Takeshi Miike is a crazy goddamn workhorse. The man started his career the same year as Reservoir Dogs and has released 92 more films than Tarantino. He makes Eric Roberts look like a lazy bum. Seriously, Google Roberts upcoming film schedule, it’s crazy.
Obviously when you release that many films, the hit/shit ratio is going to be astronomical but Miike is all about that quantity over quality. It’s literally 1 in every 10 that’s even watchable and even less that are actually good.
Even though the man produces more shit than a trump rally, he does have three unquestionable masterpieces. 13 Assassins, Ichii the Killer and Audition and as much as I’d love to talk about the other two, they ain’t horror, so they’re irrelevant.
Audition, however, is very much a horror film. I first heard about this film when Bravo covered it in their 100 scariest movie moments list and it blew my mind that a film I had never heard of Almost cracked the top 10.
Although, they picked the wrong scene to cover (there’s seriously like three better scenes they could’ve picked), it’s inclusion is well deserved. Miike may not make many good films but when you have Audition in your filmography, you really don’t need to. It’s a masterpiece.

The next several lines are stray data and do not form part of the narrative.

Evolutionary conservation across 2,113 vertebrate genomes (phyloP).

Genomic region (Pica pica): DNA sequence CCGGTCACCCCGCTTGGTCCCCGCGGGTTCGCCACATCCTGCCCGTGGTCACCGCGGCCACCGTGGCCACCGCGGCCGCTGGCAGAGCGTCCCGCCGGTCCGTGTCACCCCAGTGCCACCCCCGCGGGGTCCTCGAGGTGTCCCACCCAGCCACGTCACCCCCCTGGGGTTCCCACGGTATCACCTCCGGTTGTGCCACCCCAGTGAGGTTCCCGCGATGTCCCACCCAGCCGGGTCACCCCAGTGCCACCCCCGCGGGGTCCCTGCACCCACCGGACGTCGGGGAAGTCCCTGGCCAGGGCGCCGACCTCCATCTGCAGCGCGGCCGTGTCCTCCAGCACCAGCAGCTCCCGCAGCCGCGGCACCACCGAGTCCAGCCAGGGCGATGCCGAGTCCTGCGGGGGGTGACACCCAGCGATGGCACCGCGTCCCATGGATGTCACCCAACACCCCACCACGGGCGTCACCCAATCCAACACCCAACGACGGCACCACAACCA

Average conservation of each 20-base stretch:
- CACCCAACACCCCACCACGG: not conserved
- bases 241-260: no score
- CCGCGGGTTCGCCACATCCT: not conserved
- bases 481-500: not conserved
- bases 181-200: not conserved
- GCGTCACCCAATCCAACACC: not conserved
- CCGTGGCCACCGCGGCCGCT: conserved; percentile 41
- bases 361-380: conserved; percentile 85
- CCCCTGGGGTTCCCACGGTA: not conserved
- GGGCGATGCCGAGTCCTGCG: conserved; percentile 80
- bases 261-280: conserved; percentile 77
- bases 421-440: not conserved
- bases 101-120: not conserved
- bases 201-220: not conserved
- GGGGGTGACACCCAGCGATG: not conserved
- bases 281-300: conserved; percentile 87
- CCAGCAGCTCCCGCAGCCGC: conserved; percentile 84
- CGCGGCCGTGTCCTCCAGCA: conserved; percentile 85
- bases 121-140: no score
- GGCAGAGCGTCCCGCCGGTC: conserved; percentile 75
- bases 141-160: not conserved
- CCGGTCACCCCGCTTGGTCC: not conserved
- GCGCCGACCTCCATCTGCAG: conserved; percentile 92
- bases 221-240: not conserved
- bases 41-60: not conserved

32. The Evil Dead
Has there been a bigger “dick on the table” debut than this? This film is the definition of cocky. With little more than pocket change, Sam Raimi came out the gate swinging and inadvertently changed the cinematic landscape forever.
Utilizing every low budget trick in the book including stop motion animation, extreme zoom in’s, whip pans, scale perspective, reverse and trick photography and even mounting a camera on bike and driving through the house.
Besides creating the most iconic male hero of a horror film, the film killed the the excuse of “I didn’t have enough money” dead for all time. Because if you’re talented, you don’t need a budget.